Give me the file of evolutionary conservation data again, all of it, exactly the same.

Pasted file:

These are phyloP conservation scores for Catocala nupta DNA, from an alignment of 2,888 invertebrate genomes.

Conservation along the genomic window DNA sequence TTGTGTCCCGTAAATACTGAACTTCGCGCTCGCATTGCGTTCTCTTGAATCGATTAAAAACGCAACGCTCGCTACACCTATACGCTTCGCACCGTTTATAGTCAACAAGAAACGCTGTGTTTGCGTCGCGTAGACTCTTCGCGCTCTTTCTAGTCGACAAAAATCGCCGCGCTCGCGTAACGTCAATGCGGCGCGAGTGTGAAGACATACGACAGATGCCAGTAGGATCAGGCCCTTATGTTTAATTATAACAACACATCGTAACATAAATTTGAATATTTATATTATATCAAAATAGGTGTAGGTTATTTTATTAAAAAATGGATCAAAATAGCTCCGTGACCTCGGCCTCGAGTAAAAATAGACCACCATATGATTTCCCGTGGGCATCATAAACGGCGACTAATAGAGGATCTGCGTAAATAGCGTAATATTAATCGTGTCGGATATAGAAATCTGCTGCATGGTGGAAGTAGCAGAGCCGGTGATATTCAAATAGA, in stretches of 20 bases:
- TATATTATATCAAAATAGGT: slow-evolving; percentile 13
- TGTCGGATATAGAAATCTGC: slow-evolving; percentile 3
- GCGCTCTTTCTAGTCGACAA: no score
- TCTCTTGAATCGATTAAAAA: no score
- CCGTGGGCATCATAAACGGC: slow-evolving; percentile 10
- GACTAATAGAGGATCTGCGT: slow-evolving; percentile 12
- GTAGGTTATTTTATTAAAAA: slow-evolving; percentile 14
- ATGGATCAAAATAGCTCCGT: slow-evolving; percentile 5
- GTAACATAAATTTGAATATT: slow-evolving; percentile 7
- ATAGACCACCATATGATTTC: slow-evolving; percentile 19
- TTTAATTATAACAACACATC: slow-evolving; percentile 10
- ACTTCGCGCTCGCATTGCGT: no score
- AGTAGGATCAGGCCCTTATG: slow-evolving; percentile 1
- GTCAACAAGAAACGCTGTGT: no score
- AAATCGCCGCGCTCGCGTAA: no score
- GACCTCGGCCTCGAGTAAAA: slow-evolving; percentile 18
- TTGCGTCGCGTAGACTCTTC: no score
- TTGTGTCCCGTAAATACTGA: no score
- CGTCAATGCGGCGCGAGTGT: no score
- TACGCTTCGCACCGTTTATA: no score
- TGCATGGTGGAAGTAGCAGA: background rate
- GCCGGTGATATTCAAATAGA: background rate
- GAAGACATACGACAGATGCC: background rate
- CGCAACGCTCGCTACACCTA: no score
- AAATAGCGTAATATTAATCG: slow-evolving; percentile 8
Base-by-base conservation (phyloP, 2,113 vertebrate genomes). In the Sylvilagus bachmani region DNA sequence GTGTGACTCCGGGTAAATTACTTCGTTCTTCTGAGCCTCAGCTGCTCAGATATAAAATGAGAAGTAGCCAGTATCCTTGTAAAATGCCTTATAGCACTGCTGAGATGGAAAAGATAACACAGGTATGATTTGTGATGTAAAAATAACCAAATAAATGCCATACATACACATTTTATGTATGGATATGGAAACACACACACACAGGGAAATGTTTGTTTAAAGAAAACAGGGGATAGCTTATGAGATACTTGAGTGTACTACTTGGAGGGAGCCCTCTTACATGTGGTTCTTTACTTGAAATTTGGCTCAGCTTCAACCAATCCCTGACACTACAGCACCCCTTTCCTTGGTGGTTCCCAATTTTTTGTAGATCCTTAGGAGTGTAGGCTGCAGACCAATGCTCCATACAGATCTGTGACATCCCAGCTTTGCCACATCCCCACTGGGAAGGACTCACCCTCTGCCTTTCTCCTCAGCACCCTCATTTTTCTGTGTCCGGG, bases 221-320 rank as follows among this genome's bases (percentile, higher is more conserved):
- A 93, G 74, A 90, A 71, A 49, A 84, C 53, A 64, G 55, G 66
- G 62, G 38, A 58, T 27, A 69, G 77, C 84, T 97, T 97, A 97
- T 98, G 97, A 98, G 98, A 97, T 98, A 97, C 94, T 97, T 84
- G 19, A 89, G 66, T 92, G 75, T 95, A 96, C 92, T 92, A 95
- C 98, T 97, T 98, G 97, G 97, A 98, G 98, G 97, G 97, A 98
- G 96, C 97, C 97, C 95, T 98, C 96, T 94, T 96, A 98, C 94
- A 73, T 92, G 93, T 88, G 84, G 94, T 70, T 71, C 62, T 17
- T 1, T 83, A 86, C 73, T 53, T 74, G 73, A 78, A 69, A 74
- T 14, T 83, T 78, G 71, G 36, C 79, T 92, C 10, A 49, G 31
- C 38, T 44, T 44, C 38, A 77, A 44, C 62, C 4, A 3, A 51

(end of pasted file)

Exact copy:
These are phyloP conservation scores for Catocala nupta DNA, from an alignment of 2,888 invertebrate genomes.

Conservation along the genomic window DNA sequence TTGTGTCCCGTAAATACTGAACTTCGCGCTCGCATTGCGTTCTCTTGAATCGATTAAAAACGCAACGCTCGCTACACCTATACGCTTCGCACCGTTTATAGTCAACAAGAAACGCTGTGTTTGCGTCGCGTAGACTCTTCGCGCTCTTTCTAGTCGACAAAAATCGCCGCGCTCGCGTAACGTCAATGCGGCGCGAGTGTGAAGACATACGACAGATGCCAGTAGGATCAGGCCCTTATGTTTAATTATAACAACACATCGTAACATAAATTTGAATATTTATATTATATCAAAATAGGTGTAGGTTATTTTATTAAAAAATGGATCAAAATAGCTCCGTGACCTCGGCCTCGAGTAAAAATAGACCACCATATGATTTCCCGTGGGCATCATAAACGGCGACTAATAGAGGATCTGCGTAAATAGCGTAATATTAATCGTGTCGGATATAGAAATCTGCTGCATGGTGGAAGTAGCAGAGCCGGTGATATTCAAATAGA, in stretches of 20 bases:
- TATATTATATCAAAATAGGT: slow-evolving; percentile 13
- TGTCGGATATAGAAATCTGC: slow-evolving; percentile 3
- GCGCTCTTTCTAGTCGACAA: no score
- TCTCTTGAATCGATTAAAAA: no score
- CCGTGGGCATCATAAACGGC: slow-evolving; percentile 10
- GACTAATAGAGGATCTGCGT: slow-evolving; percentile 12
- GTAGGTTATTTTATTAAAAA: slow-evolving; percentile 14
- ATGGATCAAAATAGCTCCGT: slow-evolving; percentile 5
- GTAACATAAATTTGAATATT: slow-evolving; percentile 7
- ATAGACCACCATATGATTTC: slow-evolving; percentile 19
- TTTAATTATAACAACACATC: slow-evolving; percentile 10
- ACTTCGCGCTCGCATTGCGT: no score
- AGTAGGATCAGGCCCTTATG: slow-evolving; percentile 1
- GTCAACAAGAAACGCTGTGT: no score
- AAATCGCCGCGCTCGCGTAA: no score
- GACCTCGGCCTCGAGTAAAA: slow-evolving; percentile 18
- TTGCGTCGCGTAGACTCTTC: no score
- TTGTGTCCCGTAAATACTGA: no score
- CGTCAATGCGGCGCGAGTGT: no score
- TACGCTTCGCACCGTTTATA: no score
- TGCATGGTGGAAGTAGCAGA: background rate
- GCCGGTGATATTCAAATAGA: background rate
- GAAGACATACGACAGATGCC: background rate
- CGCAACGCTCGCTACACCTA: no score
- AAATAGCGTAATATTAATCG: slow-evolving; percentile 8
Base-by-base conservation (phyloP, 2,113 vertebrate genomes). In the Sylvilagus bachmani region DNA sequence GTGTGACTCCGGGTAAATTACTTCGTTCTTCTGAGCCTCAGCTGCTCAGATATAAAATGAGAAGTAGCCAGTATCCTTGTAAAATGCCTTATAGCACTGCTGAGATGGAAAAGATAACACAGGTATGATTTGTGATGTAAAAATAACCAAATAAATGCCATACATACACATTTTATGTATGGATATGGAAACACACACACACAGGGAAATGTTTGTTTAAAGAAAACAGGGGATAGCTTATGAGATACTTGAGTGTACTACTTGGAGGGAGCCCTCTTACATGTGGTTCTTTACTTGAAATTTGGCTCAGCTTCAACCAATCCCTGACACTACAGCACCCCTTTCCTTGGTGGTTCCCAATTTTTTGTAGATCCTTAGGAGTGTAGGCTGCAGACCAATGCTCCATACAGATCTGTGACATCCCAGCTTTGCCACATCCCCACTGGGAAGGACTCACCCTCTGCCTTTCTCCTCAGCACCCTCATTTTTCTGTGTCCGGG, bases 221-320 rank as follows among this genome's bases (percentile, higher is more conserved):
- A 93, G 74, A 90, A 71, A 49, A 84, C 53, A 64, G 55, G 66
- G 62, G 38, A 58, T 27, A 69, G 77, C 84, T 97, T 97, A 97
- T 98, G 97, A 98, G 98, A 97, T 98, A 97, C 94, T 97, T 84
- G 19, A 89, G 66, T 92, G 75, T 95, A 96, C 92, T 92, A 95
- C 98, T 97, T 98, G 97, G 97, A 98, G 98, G 97, G 97, A 98
- G 96, C 97, C 97, C 95, T 98, C 96, T 94, T 96, A 98, C 94
- A 73, T 92, G 93, T 88, G 84, G 94, T 70, T 71, C 62, T 17
- T 1, T 83, A 86, C 73, T 53, T 74, G 73, A 78, A 69, A 74
- T 14, T 83, T 78, G 71, G 36, C 79, T 92, C 10, A 49, G 31
- C 38, T 44, T 44, C 38, A 77, A 44, C 62, C 4, A 3, A 51